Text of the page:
Link: Deloitte’s John Connolly
And those photos are significant.
While Elstone admires the duo for their achievements, the triumphant action shots also symbolise what Deloitte’s director of sports business consulting has accomplished in his 10 years in the industry.
From humble and much maligned beginnings as a financial controller at a Barnsley-based lead-processing plant, he has just returned to Deloitte (his first stint started in 1998 as the industry’s first ever sports business consultant) to become the director of one of the leading global sports consulting businesses.
‘This is the glamorous side to consulting because sport is exciting and can be glamorous,’ he says. ‘Graduates always ask me how I got into sport and I always say it was sheer dogged persistence, letters and phone calls followed by more letters and phone calls saying: “Can I come and see you”‘
The persistence paid off. After qualifying as an accountant with Touche Ross in 1988 and two years in Australia, Elstone secured his dream job ð working for the Rugby Football League. He’s still passionate about it and follows from the touchline as a non-executive director of Castleford Tigers.
‘In the end I got a response from the chief executive of the RFL, Morris Lindsey, who invited me for an interview. I was in there for two and a half hours and I remember sitting at the end of a big table, smiling politely, nodding to everything he said.’
The dream conclusion to his meeting with Lindsey secured his first step into sports consulting.
‘Morris said to me, “I don’t care where you work, just go round the departments, find where you can make a contribution and get stuck in.” To this day I really want it to succeed as a sport. I was also fantastically lucky because it was six months before the huge influx of money from News Corporation. It went from £500,000 to an £18m TV deal.’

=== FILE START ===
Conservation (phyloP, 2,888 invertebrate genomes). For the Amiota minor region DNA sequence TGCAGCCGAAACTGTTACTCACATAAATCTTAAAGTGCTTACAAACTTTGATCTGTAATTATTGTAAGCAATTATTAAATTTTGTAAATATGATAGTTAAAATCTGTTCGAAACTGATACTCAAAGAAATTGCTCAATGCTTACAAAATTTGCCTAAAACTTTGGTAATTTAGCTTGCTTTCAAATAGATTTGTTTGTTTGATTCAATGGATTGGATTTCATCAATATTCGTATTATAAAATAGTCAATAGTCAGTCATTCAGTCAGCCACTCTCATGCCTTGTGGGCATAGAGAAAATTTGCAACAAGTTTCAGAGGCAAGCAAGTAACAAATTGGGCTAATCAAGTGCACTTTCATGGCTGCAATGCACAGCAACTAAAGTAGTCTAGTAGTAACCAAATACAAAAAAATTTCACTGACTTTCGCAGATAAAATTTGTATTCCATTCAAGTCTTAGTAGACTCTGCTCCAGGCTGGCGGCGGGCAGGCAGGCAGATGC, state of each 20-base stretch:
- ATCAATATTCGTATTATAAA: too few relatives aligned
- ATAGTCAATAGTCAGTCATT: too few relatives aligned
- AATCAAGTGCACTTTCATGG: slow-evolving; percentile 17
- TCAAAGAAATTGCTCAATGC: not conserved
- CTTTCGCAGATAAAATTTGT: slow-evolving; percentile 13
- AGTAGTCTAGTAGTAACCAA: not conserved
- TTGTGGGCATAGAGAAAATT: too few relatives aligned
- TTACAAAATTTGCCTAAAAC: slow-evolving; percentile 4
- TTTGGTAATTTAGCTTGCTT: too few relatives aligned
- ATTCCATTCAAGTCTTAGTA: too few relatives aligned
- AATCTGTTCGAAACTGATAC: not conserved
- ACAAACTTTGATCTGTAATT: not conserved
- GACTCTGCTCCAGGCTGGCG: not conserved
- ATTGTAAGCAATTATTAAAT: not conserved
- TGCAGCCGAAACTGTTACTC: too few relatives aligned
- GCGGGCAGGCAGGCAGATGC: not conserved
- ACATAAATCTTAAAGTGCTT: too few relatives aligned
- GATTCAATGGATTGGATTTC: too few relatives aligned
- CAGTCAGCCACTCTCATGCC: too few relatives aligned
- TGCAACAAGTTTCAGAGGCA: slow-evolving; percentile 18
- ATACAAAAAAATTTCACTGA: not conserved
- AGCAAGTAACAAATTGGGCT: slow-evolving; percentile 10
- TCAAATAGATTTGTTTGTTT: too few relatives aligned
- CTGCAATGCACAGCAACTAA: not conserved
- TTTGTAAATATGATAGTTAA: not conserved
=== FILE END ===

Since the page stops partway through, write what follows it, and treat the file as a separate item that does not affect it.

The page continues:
After a three-year spell at the RFL, Elstone got his next break when Gerry Boon, partner and founder of Deloitte?s sports business consulting group, hired him as his first recruit.
Elstone then worked on and secured his first big project with the Football League and then with Norwich City. But after three years with Deloitte, Sky Sports came knocking with an offer that he just couldn?t refuse.
‘I got a call out of the blue from a recruitment agency to run BSkyB’s commercial interests in football clubs. The opportunity at Sky was because of the brand. It’s hard to find a bigger brand than Sky Sports.’
At the time Sky acquired between 5 and 10% of four leading football clubs including Chelsea, Leeds United, Manchester City and Sunderland and advanced significant amounts of money to become their exclusive commercial agent.
Elstone and his team brought in £20m of sponsorship and were at the heart of one of the biggest sporting changes in the modern era ð something he thrived on.
‘It was very exciting and I was learning new skills. I was much closer to the clubs themselves and gathered a huge amount of commercial knowledge.’The fortunes of those clubs over the last few years have been amazing. It’s a fantastic lesson in what can happen in football.’
Sky has been Elstone’s longest job-run to date, but a familiar carrot was recently dangled in front of him ð to return and head up Deloitte’s sports consultancy division in Manchester.
‘Deloitte has the variety of work, the brand in the industry and the challenges. I can make a difference here by developing new revenue streams and clients, and with the skills and knowledge in the team I know we can grow the business.’
So after taking up fresh challenges on a three-yearly basis, is he here to stay?
‘I made a commitment to work in the sports sector and for a while I thought if this doesn’t work out what am I going to do? I really didn’t want to go back to being an accountant. Sport is fantastically exciting. It’s volatile and political -ð they’re the things that make it exciting.’